New Jersey budget boosts non-public school funding
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New Jersey budget boosts non-public school funding

Teach NJ praises budget, notes increase in voter turnout among supporters

Daniel Mitzner
Daniel Mitzner

On Tuesday, June 29, New Jersey Governor Phil Murphy signed the state’s new $46.4 billion budget into law.

For its part, Teach NJ, the Orthodox Union-affiliated group that lobbies for more state aid for yeshivas and other non-public schools, was happy.

“The budget went well,” Daniel Mitzner, director of state political affairs for Teach NJ and the other state-based lobbying groups that are part of the OU’s Teach Coalition, said. “We had key increases in areas that are very timely and important to non-public schools around the state.”

The increase in funding came to $11.9 million; the total allocation to non-public schools is $129.5 million. The increase came in funds targeted to school technology, nursing, and remedial services.

“Those were the areas most affected by the pandemic,” Mr. Mitzner said.

He credited “Teach NJ’s community of activists, which includes parents, teachers, and administrators in various schools across the state,” for the increase, saying they “really raised their voices in a systematic and strategic way in building relationships with key legislators.”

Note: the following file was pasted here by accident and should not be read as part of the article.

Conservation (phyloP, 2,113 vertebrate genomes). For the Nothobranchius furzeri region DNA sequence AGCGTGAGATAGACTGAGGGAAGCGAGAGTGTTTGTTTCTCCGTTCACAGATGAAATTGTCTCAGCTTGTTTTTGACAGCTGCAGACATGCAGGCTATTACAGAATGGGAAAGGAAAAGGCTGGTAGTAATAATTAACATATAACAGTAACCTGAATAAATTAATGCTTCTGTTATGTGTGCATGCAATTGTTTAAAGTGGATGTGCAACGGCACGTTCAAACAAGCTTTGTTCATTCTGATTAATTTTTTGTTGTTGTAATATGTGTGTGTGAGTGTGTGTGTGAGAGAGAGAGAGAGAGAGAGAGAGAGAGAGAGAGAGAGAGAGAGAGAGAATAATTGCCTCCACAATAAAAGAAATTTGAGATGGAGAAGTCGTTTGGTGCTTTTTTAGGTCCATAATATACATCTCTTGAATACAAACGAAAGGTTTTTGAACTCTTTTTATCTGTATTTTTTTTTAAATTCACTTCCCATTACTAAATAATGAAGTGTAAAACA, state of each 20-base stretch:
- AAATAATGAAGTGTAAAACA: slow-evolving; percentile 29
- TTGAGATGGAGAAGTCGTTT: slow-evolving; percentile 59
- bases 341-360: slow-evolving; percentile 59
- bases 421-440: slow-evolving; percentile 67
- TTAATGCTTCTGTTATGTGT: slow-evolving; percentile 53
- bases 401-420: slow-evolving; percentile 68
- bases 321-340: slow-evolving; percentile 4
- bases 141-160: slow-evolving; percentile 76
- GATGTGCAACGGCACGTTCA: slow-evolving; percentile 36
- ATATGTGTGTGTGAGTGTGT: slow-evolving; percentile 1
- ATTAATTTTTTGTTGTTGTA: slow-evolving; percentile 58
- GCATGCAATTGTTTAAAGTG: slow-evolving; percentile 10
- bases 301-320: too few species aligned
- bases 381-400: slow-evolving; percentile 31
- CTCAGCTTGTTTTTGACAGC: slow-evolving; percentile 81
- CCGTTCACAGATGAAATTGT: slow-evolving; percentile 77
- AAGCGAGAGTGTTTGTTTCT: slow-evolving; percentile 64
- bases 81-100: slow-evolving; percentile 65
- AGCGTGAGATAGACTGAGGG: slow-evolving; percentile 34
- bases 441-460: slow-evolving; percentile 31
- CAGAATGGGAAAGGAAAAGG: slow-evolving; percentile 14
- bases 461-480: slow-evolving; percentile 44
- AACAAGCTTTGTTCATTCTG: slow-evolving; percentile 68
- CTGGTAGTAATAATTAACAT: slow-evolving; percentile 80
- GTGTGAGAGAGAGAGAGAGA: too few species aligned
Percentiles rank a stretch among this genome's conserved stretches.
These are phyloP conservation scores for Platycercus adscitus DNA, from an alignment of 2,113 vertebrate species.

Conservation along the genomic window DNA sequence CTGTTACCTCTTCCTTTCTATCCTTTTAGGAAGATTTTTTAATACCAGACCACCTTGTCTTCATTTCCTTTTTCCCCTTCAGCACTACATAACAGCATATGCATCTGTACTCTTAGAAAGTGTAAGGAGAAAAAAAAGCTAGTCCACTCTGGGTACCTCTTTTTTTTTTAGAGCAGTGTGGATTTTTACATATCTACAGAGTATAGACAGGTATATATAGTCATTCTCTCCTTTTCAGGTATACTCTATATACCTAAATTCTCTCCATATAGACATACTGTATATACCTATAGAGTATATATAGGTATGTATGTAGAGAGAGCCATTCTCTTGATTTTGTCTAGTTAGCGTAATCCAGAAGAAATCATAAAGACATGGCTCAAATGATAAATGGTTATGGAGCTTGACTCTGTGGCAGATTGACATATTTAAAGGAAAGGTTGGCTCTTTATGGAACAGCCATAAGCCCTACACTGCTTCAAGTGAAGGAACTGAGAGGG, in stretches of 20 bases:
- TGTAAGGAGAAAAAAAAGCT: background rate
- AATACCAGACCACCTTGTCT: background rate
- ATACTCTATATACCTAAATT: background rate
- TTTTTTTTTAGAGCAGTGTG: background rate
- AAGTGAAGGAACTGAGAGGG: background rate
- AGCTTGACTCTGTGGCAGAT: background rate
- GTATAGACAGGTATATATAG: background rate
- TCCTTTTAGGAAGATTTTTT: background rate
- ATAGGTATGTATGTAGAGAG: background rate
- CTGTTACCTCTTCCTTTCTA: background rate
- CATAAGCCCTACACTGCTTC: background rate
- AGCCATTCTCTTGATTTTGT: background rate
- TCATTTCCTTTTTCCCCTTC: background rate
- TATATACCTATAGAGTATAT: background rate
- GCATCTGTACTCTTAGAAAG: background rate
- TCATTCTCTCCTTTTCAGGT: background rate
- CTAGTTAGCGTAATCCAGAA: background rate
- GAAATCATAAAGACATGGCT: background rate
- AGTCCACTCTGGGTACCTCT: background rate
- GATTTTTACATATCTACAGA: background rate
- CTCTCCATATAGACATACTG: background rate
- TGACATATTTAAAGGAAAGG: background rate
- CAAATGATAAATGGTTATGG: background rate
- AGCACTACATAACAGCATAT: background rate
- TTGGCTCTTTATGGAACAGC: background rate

The budget allocates $112 in nursing aid for each student attending a non-public school, up from $102 in the previous budget.

“The funding increases often make the difference between a half-time nurse and a full-time nurse, or the ability of a school to get one extra nurse,” Mr. Mitzner said. “During the pandemic, having high quality nursing has been important as the schools worked to keep open in a safe way.”

As Mr. Mitzner noted, legislators respond to voters. So parallel to its advocacy in Trenton, Teach NJ has worked on increasing voter turnout.

Looking at the results of the recent primary races, Teach NJ is declaring its get-out-the-vote campaign a success.

“In the precincts we’ve identified as heavily Jewish across the state, voter turnout is 25+ percent higher than the election day District average, and our most recent tracking of mail in ballots demonstrates 30 percent more of our voters returned their mail in ballots than the District average,” Mr. Mitzner wrote in a memo for Teach NJ.

The memo was based on initial returns, before mail-in and provisional ballots were all counted and the results fully certified, and before granular data about who actually voted was available.

In April, Teach NYS hailed the passage of the New York State budget, which saw a 34 percent increase in the budget for the state’s program supporting STEM education in non-public schools, as well as a $25 million fund for nonprofit organizations at risk of hate crimes and cyberattacks to which schools can apply, and an expansion to universal pre-k that “will provide a significant opportunity for additional private providers to offer more pre-kindergarten spots to children across the state.”

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